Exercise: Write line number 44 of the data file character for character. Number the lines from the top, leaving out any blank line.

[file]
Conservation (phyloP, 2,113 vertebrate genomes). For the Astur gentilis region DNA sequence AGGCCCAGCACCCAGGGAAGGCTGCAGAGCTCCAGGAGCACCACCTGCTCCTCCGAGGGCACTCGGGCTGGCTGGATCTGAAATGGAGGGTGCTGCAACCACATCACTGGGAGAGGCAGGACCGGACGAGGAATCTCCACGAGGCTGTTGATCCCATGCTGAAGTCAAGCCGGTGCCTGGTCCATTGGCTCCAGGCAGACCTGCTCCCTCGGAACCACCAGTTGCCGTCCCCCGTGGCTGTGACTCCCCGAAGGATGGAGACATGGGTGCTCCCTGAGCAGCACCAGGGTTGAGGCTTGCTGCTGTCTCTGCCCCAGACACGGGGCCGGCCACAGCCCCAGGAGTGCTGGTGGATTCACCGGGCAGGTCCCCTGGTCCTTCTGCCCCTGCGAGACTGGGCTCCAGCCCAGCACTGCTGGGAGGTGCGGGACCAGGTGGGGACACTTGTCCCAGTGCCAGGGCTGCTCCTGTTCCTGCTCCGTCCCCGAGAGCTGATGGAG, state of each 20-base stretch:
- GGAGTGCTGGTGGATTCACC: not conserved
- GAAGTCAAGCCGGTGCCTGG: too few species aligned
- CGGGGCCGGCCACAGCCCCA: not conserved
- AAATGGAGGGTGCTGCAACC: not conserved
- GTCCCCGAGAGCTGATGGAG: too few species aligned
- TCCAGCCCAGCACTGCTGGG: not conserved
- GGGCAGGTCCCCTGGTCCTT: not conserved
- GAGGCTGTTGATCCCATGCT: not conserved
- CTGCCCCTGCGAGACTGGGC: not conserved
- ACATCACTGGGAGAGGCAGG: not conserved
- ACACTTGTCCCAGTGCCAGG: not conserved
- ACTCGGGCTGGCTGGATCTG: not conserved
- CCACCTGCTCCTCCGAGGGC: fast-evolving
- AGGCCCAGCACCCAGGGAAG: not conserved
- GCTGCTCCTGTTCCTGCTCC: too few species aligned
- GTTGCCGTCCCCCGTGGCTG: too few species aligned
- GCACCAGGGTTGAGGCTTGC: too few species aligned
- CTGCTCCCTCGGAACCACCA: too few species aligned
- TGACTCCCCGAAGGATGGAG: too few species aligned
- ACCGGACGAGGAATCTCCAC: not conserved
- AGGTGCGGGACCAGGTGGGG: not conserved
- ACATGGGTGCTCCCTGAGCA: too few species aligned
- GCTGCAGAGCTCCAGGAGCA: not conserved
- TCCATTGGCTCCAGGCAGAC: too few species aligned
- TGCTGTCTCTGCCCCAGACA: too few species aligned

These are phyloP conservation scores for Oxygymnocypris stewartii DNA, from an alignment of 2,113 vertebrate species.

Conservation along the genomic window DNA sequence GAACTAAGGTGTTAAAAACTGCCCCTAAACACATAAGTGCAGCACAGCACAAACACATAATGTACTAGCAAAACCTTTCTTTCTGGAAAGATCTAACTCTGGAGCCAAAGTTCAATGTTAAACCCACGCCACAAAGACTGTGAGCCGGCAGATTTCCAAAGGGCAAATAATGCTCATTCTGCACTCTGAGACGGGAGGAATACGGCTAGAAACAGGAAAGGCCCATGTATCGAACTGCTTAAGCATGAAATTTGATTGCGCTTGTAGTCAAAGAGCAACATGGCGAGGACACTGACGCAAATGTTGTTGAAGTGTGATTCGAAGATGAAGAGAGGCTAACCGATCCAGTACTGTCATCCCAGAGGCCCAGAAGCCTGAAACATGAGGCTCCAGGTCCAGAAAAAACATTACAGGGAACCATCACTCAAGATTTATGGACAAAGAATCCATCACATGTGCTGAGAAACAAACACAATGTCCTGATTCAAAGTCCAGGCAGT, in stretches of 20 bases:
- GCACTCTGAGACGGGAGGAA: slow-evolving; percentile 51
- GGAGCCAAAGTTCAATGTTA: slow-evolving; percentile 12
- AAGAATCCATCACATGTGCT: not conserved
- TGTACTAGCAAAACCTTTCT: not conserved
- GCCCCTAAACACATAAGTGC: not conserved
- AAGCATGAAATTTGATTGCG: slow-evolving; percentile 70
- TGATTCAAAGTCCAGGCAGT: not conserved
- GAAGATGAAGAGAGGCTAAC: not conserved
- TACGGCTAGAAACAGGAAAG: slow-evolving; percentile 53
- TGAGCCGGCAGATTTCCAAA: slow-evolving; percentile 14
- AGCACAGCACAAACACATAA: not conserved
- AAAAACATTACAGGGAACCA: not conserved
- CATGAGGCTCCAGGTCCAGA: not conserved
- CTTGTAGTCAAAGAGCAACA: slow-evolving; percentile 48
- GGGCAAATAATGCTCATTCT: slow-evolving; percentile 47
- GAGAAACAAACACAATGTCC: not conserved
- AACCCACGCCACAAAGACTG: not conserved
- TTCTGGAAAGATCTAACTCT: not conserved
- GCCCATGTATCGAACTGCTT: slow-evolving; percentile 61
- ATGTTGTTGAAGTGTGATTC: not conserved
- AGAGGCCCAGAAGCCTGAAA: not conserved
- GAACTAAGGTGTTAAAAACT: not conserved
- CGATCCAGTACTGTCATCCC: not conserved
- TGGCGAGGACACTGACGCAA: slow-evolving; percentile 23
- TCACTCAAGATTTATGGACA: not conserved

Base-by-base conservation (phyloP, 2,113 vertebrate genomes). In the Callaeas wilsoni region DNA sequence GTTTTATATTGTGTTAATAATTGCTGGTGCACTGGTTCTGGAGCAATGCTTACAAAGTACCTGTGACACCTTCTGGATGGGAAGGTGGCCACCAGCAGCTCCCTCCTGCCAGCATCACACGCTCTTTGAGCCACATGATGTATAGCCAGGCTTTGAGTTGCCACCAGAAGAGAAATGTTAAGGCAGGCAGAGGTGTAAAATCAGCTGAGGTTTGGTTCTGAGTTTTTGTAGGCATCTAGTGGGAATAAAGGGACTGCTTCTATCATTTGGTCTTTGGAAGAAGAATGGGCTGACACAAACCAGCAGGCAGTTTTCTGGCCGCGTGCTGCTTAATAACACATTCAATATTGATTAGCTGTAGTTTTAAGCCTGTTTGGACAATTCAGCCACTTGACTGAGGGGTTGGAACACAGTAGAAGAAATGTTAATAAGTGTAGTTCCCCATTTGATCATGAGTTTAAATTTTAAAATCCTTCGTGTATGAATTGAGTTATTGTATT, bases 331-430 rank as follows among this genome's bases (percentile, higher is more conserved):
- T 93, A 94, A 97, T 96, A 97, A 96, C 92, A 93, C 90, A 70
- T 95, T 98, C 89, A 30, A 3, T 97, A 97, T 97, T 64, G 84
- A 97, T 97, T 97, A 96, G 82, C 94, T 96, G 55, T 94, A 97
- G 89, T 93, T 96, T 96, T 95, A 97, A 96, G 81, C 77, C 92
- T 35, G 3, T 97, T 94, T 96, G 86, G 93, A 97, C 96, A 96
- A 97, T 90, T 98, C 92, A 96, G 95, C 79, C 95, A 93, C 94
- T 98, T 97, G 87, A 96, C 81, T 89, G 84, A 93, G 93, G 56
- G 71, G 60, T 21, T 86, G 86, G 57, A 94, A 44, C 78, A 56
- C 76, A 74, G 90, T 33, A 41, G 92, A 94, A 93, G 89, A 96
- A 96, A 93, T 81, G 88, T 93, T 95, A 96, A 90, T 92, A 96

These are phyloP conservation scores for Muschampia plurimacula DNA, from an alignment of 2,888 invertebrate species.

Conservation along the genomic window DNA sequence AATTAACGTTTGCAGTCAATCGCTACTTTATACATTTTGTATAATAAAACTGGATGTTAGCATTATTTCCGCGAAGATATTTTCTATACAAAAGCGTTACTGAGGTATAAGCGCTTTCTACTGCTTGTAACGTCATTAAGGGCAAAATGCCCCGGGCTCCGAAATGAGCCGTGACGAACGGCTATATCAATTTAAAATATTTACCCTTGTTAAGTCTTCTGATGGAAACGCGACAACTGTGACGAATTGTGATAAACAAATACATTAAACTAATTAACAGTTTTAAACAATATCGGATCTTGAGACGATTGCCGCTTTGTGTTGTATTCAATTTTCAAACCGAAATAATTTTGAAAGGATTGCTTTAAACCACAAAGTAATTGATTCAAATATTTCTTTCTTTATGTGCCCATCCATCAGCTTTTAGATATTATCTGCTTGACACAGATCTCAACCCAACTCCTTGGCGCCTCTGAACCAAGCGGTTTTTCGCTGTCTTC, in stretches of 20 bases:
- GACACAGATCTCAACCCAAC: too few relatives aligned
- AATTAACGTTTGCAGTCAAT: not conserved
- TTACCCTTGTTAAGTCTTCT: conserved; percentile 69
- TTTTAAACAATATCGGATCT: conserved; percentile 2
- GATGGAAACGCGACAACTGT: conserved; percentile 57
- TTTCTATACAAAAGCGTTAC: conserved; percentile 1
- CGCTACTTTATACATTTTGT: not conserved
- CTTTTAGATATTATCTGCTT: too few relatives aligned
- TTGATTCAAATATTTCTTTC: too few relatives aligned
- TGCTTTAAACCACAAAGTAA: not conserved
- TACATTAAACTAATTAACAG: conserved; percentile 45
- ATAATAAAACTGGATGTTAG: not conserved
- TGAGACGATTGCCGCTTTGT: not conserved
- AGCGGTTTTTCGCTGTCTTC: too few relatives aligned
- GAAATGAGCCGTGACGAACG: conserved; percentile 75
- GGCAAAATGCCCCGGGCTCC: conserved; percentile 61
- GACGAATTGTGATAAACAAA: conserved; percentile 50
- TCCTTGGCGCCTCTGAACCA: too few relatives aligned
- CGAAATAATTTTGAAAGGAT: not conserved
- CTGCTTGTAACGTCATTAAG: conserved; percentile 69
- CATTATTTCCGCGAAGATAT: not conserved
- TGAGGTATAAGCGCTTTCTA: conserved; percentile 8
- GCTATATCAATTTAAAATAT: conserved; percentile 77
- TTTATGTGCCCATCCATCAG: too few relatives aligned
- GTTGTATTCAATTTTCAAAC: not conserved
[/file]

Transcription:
- GAGAAACAAACACAATGTCC: not conserved